Assume you are a real estate development company and someone asks you “Hey, Toby, what do you do?”

What would you say.  Would you tell them:

“We are in the development business.  We take properties that are underutilized and renovate them into more successful properties.  Most of the time when we do this we create real value for ourselves and our investors.  We have an excellent track record.”

Or would you tell them:

“I am in the development business to take underutilized properties and renovate them into more successful properties.  This is because whenever I see a wrongly used piece of property I get this kind of burning feeling that I could make it better.  I can’t help it.  I immediately see things that could be done.  It is a passion with me.  So a few years ago I started this development company to do exactly that.  Our mission is to find underdeveloped or underutilized properties and turn them from something lousy into something that we are proud of, thrilled with, and excited by.  We have done pretty amazingly well – exceeding whatever I thought would happen – and I am proud of that, but the whole key to my business is finding people who share this dream and get excited about our mission.

I ask you, of the two people who answered the same question, who would you want to work for? Who would you want to do business with?  Who would you want as your partner?  Who would you want to invest with?

…..

Ultimately, in order to succeed in the real estate world – or probably any business – you have to attract talent to your organization – including both those who work for you and those who you do business with – and once you do that, you then have to retain that talent.

And in order to do that you need to be able to inspire people.

And the way to inspire people is to let them understand “why” you are in business.

It really works…..

Before I end here, I need to take a moment to give credit where it is due.  Although I am The  Real Estate Philosopher, often I don’t think of some my ideas.  I read a lot – often about successes in other industries – and I learn from others.  Today’s theme, and credit for this article, comes from a great book I read called “Start With Why” by Simon Sinek.

Reinventing The Law Business: An Introduction

By way of introduction, I am the founder and managing partner of Duval & Stachenfeld LLP. We are a 70-ish lawyer law firm in midtown NYC that focuses strongly on real estate; indeed, we refer to ourselves as “The Pure Play in Real Estate Law.”

As managing partner I have spearheaded numerous unique initiatives that have distinguished us from other law firms. Many of these ideas were very scary when we tried them out — there was always a fear that we would not only fail but, worse yet, be laughed at. Some of these ideas did not work out so well, I admit; however, the ones that succeeded have been the fulcrum to attract both lawyers and clients to our firm and indeed been the bedrock of our success.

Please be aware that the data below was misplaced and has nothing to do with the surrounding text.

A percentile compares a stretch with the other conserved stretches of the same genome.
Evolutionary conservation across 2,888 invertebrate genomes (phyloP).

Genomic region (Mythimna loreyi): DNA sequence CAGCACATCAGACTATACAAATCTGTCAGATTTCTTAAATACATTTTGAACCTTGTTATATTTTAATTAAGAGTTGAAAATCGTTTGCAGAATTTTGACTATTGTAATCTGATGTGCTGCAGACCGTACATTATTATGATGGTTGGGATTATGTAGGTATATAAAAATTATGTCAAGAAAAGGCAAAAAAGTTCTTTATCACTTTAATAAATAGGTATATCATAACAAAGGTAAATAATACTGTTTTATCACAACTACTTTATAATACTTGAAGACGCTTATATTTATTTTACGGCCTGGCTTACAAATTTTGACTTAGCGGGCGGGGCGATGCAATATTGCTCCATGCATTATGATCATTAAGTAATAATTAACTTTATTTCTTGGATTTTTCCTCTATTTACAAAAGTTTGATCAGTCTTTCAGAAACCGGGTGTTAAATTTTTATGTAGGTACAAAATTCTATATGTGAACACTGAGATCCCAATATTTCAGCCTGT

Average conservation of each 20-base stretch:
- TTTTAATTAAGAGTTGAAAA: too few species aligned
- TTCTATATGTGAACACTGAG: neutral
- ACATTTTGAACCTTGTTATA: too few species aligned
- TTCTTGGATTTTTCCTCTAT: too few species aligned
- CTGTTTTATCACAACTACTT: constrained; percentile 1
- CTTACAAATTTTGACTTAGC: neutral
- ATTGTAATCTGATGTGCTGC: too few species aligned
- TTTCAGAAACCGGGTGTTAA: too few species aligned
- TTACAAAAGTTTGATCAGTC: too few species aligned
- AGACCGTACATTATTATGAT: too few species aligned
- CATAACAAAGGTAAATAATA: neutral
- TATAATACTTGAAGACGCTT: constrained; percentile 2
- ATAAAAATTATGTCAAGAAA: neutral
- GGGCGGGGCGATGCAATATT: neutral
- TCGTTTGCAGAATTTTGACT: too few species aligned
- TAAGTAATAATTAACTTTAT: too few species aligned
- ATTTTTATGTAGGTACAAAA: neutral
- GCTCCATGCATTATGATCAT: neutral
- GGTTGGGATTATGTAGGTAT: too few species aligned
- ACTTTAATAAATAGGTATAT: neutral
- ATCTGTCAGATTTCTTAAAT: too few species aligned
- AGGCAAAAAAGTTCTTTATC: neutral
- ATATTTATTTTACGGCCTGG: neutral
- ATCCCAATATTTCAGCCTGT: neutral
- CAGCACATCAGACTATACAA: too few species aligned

As a relatively small firm playing with the big boys and girls, one would think that our size could be a disadvantage. But that would be incorrect. Smaller players can be flexible and move in different directions. We can take risks and seize opportunities that large law firms cannot logically capitalize on….

Unless you live in a cave you have seen a plethora of criticisms of Biglaw, how lawyers practice, and just about everything else. People beat up on us lawyers a lot for just about everything. It doesn’t have to be that way. One can run a law firm where both the lawyers and the clients are really happy and getting what they seek out of the relationships involved.

This column will focus on innovative strategies for successfully running law firms — both large and small firms. Instead of just throwing out ideas because I suspect they may be accurate, I will instead give real-world examples and relate these ideas to things that we did that proved amazing and other things that we did that turned out to be failures.

Also, along the way, I will take the risk of opening our strategies up to our competition and I will give my thoughts on how best to succeed as a law firm in this competitive world.

Ultimately, my goal with this column will be to prove a basic point: That to be successful in the law “business” one must be creative and innovative and not be afraid to try out ideas and, yes, fail sometimes in order to succeed in the end.